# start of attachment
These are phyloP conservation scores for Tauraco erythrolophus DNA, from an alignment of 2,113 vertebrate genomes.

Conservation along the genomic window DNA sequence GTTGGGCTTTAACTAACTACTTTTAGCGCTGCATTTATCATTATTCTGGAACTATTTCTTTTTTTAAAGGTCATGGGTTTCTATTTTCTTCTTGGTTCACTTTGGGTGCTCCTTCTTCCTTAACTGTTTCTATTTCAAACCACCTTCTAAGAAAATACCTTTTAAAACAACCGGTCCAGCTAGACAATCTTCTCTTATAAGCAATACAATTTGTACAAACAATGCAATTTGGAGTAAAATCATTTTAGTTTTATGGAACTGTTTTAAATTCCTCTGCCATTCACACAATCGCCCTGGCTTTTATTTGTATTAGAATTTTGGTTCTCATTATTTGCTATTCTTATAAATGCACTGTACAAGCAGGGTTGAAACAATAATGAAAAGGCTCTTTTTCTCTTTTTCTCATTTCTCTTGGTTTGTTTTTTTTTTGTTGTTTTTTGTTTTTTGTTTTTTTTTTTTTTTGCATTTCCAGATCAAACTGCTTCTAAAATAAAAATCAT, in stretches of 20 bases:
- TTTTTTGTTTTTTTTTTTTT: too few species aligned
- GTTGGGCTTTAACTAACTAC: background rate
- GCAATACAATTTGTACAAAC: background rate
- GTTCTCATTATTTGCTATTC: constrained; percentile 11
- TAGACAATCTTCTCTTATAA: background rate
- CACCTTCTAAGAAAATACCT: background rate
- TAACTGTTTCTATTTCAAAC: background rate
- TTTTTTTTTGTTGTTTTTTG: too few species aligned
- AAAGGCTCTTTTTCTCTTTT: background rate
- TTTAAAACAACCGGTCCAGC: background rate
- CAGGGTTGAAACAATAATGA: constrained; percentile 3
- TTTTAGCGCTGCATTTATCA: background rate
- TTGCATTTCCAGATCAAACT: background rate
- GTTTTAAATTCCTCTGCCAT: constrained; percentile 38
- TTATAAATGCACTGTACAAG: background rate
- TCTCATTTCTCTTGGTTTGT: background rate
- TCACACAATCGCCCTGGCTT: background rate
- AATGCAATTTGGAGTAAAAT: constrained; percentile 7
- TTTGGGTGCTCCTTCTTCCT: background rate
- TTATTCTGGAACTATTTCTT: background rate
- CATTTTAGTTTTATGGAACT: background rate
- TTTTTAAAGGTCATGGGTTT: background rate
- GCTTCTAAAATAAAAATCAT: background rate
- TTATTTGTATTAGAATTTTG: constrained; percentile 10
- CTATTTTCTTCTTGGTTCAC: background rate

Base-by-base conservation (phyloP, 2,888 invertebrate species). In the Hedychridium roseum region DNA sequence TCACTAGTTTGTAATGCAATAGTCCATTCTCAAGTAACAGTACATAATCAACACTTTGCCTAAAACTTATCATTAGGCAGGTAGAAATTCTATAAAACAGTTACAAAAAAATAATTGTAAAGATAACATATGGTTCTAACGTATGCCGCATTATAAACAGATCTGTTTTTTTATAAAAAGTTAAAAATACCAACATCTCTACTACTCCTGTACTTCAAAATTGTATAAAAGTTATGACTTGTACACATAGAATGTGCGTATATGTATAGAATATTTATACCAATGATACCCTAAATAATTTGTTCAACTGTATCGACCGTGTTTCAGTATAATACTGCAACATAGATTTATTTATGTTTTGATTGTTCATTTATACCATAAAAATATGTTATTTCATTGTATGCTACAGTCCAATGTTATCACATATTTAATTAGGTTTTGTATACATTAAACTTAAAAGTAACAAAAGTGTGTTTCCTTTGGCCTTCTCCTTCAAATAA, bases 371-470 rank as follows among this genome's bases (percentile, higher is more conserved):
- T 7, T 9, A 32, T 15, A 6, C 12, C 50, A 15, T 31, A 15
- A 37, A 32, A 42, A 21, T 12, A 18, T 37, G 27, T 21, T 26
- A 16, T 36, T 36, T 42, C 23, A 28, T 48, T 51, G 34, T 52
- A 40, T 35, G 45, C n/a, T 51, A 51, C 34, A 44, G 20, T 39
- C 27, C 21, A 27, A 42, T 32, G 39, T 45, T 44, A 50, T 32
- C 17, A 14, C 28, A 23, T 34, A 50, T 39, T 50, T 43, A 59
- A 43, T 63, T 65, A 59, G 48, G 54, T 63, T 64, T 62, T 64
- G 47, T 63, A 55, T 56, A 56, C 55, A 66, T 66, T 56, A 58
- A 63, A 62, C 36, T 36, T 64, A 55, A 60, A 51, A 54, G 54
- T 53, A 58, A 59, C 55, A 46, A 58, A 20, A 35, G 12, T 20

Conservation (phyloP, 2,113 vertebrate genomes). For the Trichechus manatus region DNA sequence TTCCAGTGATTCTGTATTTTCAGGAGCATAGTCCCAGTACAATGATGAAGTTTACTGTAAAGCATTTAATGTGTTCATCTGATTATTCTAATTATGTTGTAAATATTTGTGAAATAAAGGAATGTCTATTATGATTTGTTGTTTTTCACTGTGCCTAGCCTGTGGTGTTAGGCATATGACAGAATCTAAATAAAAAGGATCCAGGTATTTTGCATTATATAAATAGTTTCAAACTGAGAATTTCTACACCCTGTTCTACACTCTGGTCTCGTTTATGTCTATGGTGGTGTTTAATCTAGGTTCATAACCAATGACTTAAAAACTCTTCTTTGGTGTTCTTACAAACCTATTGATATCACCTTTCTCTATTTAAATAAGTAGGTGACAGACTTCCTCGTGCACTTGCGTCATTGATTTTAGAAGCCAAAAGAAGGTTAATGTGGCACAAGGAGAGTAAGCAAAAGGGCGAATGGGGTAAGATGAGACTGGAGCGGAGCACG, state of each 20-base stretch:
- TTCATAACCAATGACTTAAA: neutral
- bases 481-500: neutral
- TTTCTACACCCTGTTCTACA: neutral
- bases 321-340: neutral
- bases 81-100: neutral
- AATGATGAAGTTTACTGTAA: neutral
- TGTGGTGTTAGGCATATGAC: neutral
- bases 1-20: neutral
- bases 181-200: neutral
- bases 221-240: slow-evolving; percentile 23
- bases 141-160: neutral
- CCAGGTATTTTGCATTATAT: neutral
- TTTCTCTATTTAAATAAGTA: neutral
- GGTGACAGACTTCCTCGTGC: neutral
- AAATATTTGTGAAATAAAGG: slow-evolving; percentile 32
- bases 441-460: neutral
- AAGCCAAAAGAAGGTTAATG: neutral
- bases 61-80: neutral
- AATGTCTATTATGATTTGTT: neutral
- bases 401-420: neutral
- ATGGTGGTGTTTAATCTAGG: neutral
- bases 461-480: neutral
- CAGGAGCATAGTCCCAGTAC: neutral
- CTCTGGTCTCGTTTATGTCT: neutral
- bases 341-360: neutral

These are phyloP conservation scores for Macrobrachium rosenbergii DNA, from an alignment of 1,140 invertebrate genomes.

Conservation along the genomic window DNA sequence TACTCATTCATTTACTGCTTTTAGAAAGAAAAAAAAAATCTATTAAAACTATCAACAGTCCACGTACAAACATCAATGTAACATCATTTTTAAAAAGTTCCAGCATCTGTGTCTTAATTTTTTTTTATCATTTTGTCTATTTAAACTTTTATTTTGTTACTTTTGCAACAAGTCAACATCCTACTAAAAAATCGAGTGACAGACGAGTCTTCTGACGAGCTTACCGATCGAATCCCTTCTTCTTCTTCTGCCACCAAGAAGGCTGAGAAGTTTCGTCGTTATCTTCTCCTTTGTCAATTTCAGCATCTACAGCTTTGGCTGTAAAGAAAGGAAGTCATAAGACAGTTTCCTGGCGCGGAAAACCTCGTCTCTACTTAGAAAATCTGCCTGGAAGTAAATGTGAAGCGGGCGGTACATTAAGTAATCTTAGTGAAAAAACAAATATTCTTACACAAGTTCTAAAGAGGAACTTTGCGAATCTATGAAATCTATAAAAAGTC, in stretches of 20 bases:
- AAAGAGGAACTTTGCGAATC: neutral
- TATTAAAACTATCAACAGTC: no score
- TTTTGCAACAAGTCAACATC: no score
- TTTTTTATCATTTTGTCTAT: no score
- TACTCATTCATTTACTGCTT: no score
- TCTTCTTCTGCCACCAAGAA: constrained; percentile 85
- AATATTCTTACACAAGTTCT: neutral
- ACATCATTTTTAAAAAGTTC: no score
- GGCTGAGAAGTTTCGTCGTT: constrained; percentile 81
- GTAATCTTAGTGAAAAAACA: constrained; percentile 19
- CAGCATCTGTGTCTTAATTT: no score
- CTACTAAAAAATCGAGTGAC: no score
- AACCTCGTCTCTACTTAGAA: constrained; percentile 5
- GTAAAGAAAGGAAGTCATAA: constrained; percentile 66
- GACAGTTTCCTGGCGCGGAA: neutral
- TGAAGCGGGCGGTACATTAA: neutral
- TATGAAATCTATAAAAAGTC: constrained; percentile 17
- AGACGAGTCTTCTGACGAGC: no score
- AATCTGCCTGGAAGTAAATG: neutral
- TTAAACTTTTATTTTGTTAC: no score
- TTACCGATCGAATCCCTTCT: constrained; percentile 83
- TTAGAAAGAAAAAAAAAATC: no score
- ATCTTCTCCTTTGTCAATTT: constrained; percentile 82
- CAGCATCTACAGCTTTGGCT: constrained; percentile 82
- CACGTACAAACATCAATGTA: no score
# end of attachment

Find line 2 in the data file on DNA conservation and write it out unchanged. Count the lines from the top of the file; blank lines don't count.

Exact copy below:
Conservation along the genomic window DNA sequence GTTGGGCTTTAACTAACTACTTTTAGCGCTGCATTTATCATTATTCTGGAACTATTTCTTTTTTTAAAGGTCATGGGTTTCTATTTTCTTCTTGGTTCACTTTGGGTGCTCCTTCTTCCTTAACTGTTTCTATTTCAAACCACCTTCTAAGAAAATACCTTTTAAAACAACCGGTCCAGCTAGACAATCTTCTCTTATAAGCAATACAATTTGTACAAACAATGCAATTTGGAGTAAAATCATTTTAGTTTTATGGAACTGTTTTAAATTCCTCTGCCATTCACACAATCGCCCTGGCTTTTATTTGTATTAGAATTTTGGTTCTCATTATTTGCTATTCTTATAAATGCACTGTACAAGCAGGGTTGAAACAATAATGAAAAGGCTCTTTTTCTCTTTTTCTCATTTCTCTTGGTTTGTTTTTTTTTTGTTGTTTTTTGTTTTTTGTTTTTTTTTTTTTTTGCATTTCCAGATCAAACTGCTTCTAAAATAAAAATCAT, in stretches of 20 bases: